In addition, in order to compare changes within and around the PAs, we considered, around each PA, a 10 km buffer zone that did not overlap with other PAs, hereafter referred to as the unprotected 10-km buffer (BU in figures).

All analyses were performed by rasterizing the PAs and their unprotected buffers to a spatial resolution of 1 km x 1 km, which is the resolution of the layer on land productivity dynamics, as described next.

2.2. Land productivity dynamics

The dataset used for the analysis of land productivity dynamics (LPD) in and around PAs was developed in the context of the World Atlas of Desertification [4] and previously presented in the Global Land Outlook [22]. It is available at https://wad.jrc.ec.europa.eu/landproductivity. This global map is a non-parametric combination of datasets derived from vegetation phenological metrics that relate to the land’s capacity to sustain primary production [2326]. It is based on time series of indices of vegetation photosynthetic activity, namely the Normalized Difference Vegetation Index (NDVI), obtained from satellite data acquired by the SPOT VEGETATION sensor. Research has shown that time series of remotely sensed vegetation indices, such as those used for deriving LPD, are correlated with biophysically meaningful vegetation characteristics such as photosynthetic capacity and primary production. These characteristics are closely related to global land surface changes and biomass trajectories that can be associated with processes of land degradation and recovery [5, 27].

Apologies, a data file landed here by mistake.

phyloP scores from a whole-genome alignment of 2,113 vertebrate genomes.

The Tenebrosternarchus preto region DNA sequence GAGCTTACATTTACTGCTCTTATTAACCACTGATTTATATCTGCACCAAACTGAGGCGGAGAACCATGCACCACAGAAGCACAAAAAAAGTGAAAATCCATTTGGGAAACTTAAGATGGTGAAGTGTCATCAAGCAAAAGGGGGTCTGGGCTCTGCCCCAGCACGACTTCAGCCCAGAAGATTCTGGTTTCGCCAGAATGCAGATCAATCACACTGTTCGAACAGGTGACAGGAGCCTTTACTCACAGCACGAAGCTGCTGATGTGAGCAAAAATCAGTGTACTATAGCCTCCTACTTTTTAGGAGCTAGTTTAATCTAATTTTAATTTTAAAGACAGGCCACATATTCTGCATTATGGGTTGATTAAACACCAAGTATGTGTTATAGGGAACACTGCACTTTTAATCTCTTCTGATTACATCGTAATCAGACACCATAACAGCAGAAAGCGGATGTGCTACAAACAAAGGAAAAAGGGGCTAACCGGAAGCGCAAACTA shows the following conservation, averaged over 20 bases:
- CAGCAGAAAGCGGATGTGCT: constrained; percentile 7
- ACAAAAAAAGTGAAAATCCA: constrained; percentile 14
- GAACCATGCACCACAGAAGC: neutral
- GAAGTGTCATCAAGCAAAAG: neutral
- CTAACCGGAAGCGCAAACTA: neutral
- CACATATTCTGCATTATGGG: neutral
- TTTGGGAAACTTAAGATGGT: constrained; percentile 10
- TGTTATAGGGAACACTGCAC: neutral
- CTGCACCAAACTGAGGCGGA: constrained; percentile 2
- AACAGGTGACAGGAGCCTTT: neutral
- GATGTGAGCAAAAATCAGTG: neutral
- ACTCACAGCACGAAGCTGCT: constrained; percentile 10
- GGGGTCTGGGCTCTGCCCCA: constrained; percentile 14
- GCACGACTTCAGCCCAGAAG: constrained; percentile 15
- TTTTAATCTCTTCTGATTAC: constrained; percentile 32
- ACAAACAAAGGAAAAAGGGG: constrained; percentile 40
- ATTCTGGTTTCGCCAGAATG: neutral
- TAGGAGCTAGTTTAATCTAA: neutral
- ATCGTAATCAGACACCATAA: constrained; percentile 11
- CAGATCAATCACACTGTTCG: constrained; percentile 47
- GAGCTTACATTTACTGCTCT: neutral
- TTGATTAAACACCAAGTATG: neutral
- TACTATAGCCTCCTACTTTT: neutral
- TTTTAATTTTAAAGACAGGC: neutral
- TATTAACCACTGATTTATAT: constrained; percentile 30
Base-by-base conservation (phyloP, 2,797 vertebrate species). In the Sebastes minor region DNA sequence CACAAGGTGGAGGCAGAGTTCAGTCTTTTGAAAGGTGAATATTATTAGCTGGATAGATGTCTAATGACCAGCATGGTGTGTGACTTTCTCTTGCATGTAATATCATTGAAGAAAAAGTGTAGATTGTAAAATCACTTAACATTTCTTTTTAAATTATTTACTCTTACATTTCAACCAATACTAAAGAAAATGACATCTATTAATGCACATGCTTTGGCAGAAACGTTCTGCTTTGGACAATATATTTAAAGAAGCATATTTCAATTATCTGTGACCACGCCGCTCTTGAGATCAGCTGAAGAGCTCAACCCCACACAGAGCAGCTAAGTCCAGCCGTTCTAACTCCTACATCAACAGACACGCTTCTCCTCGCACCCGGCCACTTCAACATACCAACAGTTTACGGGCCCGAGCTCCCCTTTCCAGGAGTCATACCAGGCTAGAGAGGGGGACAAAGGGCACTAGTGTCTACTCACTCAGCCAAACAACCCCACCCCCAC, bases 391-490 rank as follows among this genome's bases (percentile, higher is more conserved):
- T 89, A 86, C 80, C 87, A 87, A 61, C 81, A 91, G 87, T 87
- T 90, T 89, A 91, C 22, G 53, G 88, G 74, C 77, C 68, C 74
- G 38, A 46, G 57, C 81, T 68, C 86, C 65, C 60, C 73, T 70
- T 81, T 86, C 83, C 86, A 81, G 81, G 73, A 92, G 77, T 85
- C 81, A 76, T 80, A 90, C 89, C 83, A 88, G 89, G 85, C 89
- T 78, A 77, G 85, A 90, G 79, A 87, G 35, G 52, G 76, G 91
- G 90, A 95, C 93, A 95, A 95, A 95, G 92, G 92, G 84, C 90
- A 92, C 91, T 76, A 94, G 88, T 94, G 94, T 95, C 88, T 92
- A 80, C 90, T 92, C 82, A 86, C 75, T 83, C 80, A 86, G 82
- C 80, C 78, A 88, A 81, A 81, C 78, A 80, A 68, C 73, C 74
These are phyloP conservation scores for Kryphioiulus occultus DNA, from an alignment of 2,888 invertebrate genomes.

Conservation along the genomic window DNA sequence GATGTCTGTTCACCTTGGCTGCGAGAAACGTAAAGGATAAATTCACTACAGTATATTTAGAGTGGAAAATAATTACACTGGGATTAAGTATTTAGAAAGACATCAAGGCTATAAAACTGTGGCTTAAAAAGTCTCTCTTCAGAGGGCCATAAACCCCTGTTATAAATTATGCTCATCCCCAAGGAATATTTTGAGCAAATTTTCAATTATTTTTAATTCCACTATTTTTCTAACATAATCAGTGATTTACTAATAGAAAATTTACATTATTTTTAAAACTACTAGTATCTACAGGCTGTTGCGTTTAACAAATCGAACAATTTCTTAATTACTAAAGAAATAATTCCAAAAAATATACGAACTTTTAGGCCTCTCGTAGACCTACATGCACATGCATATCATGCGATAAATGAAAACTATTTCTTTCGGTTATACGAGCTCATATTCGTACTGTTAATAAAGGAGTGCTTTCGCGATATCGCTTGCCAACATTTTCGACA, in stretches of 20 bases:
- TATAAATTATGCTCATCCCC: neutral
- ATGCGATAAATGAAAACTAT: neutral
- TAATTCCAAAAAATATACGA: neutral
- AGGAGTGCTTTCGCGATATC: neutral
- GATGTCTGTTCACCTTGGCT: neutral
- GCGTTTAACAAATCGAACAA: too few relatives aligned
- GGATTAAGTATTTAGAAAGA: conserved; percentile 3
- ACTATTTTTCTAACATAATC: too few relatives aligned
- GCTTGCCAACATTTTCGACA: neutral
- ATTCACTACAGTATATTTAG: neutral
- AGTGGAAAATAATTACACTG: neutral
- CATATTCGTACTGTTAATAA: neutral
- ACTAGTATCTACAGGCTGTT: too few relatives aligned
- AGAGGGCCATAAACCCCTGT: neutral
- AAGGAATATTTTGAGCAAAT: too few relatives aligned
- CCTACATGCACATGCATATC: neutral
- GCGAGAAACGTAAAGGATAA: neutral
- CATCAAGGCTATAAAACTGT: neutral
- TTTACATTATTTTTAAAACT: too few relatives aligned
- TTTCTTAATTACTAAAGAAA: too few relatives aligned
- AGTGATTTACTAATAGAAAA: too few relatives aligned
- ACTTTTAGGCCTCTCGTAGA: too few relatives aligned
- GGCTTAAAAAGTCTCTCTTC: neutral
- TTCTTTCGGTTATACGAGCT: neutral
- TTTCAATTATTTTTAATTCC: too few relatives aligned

The LPD map contains information on persistent trajectories of land productivity dynamics in vegetated areas over 15 years, from 1999 to 2013, with a spatial resolution of 1 km, grouped in the following classes:

  1. Persistent severe decline in productivity
  2. Persistent moderate decline in productivity
  3. Stable, but stressed; persistent strong inter-annual productivity variations
  4. Stable productivity
  5. Persistent increase in productivity